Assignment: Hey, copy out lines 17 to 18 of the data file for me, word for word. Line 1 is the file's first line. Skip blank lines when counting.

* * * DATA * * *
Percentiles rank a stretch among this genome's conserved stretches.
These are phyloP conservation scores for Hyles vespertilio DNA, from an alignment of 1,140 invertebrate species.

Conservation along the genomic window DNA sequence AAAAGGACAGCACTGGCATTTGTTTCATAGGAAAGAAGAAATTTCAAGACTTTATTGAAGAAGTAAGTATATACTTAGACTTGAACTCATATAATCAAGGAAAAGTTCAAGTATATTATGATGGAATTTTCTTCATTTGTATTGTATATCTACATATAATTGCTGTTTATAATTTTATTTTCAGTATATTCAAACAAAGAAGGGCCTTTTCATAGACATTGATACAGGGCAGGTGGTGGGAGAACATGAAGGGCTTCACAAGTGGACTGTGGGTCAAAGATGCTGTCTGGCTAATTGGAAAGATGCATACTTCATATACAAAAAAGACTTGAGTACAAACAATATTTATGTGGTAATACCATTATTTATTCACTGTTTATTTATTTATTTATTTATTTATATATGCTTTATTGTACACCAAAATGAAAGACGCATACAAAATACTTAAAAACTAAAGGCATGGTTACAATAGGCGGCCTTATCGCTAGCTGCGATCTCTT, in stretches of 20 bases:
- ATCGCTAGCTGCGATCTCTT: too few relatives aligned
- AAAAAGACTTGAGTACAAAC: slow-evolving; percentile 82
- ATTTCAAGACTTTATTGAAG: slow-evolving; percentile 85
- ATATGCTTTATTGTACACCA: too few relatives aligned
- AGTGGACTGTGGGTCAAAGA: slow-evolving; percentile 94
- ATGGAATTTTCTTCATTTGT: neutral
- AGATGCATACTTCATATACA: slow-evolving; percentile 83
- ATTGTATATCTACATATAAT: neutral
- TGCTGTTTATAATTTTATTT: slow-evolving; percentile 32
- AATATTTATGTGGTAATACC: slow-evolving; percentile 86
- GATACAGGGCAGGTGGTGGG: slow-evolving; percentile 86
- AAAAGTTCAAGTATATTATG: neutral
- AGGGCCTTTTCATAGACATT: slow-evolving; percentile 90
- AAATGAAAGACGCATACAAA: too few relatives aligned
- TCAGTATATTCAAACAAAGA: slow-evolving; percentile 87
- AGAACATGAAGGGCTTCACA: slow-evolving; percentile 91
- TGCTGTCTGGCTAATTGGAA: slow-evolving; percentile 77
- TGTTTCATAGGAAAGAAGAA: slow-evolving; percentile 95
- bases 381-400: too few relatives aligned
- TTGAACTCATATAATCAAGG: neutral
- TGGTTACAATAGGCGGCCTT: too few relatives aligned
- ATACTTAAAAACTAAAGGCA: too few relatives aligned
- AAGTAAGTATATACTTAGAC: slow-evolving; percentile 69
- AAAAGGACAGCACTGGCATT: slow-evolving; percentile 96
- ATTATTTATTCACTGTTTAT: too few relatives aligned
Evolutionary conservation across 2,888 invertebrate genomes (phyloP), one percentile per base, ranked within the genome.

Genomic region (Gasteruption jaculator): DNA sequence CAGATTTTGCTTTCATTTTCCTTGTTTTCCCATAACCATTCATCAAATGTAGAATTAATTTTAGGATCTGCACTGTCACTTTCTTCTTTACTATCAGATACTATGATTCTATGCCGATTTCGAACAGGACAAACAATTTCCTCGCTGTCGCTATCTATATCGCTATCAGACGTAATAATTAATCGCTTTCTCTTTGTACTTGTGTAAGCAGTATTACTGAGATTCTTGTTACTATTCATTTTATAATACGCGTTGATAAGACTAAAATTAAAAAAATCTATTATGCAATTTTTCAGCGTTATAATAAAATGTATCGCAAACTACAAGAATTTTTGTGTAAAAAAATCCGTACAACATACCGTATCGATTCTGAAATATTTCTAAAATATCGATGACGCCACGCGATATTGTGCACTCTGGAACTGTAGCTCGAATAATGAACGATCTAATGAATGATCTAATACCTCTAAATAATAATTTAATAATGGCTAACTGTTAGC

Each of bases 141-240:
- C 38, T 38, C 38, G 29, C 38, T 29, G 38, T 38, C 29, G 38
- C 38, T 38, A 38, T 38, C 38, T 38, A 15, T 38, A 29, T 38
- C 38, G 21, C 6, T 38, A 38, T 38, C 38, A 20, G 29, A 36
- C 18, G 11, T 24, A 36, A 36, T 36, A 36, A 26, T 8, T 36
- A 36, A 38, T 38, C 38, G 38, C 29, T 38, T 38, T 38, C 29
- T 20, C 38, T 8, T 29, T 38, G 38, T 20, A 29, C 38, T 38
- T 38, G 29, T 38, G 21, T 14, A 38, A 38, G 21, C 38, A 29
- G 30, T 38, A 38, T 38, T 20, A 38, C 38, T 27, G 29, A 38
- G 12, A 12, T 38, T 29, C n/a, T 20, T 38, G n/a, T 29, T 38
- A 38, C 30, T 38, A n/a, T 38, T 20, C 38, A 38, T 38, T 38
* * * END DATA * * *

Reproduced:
- AAATGAAAGACGCATACAAA: too few relatives aligned
- TCAGTATATTCAAACAAAGA: slow-evolving; percentile 87